Avoid Jargon! Common in the tech industries but definitely found throughout the corporate world, creating nouns from other parts of speech is rampant. The result is jargon. Some refer to this process as “nominalization,” but I resist using that term because it and many other —ization words are unnecessary, often pretentious and silly: incentivization, calendarization, colorization, idolization, utilization, underutilization, overutilization—you get the point.
Speaking of points, “data points” and “price points” abound these days. The word “point” adds no information. “Data” and “price” say it all.
An ad for Daedalus Books in the July 27th New Yorker states: “STILL THE BEST BROWSE IN BARGAIN BOOKS.” I’m going on a browse. Did you find any good books on your browse?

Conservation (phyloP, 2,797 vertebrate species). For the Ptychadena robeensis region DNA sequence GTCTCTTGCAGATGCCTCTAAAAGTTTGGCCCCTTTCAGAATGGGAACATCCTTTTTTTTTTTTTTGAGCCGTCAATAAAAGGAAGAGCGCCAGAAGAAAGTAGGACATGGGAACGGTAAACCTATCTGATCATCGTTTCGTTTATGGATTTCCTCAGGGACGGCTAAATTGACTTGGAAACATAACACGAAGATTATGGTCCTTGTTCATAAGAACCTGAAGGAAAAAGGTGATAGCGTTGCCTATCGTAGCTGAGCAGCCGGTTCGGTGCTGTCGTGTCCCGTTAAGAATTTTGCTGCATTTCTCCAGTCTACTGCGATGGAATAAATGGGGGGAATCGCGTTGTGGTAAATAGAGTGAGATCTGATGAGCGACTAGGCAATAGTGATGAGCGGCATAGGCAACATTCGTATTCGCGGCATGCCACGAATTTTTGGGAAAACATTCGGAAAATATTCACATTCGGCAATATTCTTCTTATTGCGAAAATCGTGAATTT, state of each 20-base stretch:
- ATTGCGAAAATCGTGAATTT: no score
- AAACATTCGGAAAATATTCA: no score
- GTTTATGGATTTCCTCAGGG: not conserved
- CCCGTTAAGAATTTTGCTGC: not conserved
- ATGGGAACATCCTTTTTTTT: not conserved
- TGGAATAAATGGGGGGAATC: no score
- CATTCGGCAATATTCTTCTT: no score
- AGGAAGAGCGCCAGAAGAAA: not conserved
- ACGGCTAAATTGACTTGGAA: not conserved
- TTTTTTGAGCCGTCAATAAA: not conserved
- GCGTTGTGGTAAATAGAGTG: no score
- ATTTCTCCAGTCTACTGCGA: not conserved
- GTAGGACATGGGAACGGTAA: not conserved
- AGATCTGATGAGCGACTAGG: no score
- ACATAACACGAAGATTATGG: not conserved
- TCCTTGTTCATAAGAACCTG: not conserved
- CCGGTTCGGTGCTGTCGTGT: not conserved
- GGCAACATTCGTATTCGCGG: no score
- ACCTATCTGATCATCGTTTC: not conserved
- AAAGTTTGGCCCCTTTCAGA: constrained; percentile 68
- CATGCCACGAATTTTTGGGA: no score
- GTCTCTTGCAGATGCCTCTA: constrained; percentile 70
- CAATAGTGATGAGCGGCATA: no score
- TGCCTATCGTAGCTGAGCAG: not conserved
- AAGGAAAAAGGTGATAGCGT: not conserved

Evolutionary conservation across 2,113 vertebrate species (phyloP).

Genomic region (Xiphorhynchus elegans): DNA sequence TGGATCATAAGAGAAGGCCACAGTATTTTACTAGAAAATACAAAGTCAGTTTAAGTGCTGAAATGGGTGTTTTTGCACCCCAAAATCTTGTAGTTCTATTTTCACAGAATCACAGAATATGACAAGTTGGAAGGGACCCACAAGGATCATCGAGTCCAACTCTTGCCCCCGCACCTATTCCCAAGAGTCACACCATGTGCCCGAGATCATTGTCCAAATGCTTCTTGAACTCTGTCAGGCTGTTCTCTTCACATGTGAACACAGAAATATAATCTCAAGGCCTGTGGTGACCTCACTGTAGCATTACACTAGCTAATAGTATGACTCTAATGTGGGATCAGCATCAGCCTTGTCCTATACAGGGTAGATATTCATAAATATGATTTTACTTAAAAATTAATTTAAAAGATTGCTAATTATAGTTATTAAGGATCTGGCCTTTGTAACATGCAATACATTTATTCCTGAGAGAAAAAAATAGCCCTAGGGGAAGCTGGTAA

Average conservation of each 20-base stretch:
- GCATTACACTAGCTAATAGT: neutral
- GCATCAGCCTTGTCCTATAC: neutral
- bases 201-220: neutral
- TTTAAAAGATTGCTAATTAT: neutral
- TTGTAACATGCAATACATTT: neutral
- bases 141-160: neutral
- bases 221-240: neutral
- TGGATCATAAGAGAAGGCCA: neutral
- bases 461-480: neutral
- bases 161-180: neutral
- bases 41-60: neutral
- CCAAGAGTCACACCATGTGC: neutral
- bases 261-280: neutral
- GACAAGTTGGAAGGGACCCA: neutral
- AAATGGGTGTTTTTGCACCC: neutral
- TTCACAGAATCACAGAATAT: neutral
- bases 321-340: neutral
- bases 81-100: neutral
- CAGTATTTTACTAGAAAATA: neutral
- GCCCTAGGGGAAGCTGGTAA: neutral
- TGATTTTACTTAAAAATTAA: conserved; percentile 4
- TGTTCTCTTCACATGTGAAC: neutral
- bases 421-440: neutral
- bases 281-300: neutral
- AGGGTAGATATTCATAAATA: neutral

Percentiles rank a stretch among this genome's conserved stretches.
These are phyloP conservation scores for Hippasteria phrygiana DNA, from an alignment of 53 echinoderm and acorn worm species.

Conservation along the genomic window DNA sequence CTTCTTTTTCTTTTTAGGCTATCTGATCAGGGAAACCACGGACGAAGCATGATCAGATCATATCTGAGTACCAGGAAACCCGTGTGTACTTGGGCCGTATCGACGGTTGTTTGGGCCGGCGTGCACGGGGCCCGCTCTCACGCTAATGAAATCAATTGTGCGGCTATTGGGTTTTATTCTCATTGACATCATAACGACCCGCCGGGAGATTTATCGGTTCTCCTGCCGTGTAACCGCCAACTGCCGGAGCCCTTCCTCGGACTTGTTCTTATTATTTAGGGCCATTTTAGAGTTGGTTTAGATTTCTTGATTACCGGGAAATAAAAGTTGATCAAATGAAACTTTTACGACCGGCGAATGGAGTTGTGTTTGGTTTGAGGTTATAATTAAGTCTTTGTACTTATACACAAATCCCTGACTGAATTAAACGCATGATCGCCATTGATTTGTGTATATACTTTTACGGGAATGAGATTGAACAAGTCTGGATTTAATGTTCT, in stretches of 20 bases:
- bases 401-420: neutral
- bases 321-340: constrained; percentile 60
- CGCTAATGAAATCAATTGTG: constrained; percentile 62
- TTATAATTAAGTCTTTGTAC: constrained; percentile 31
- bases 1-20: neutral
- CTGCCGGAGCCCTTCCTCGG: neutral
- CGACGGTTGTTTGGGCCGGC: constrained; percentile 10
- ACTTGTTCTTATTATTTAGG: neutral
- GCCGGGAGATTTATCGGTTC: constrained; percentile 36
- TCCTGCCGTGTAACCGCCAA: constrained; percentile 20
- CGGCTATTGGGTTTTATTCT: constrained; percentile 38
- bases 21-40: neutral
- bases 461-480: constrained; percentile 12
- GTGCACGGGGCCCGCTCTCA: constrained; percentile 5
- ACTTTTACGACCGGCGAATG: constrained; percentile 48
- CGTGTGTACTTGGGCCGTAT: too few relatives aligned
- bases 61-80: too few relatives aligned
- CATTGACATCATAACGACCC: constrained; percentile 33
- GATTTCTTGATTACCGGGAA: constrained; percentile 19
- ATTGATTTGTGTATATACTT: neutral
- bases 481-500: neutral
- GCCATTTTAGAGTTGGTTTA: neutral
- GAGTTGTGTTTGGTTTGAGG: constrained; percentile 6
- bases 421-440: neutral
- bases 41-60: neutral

On so-called reality TV makeover shows, you are treated to “the big reveal.” Newscasters make rain into a “rainfall event,” or “shower activity.” And don’t forget an “emergency situation.” Airlines refer to “the boarding process.” Companies speak of “deliverables” and “inputs.”
Noun strings abound: “a hospital employee relations improvement protocol” (a plan to improve hospital employee relations). NASA continues to work on the “International Space Station astronaut living quarters module development project”: (improving the living quarters of ISS astronauts).
A final example before you and I both go crazy: “Underground Mine Worker Safety Protection Procedures”: (Procedures for protecting mine workers). When you write, proofread more than once: check for obvious grammar and punctuation errors, but also proofread specifically for wordiness. If a word adds no meaning, cut it out. Your readers will be grateful.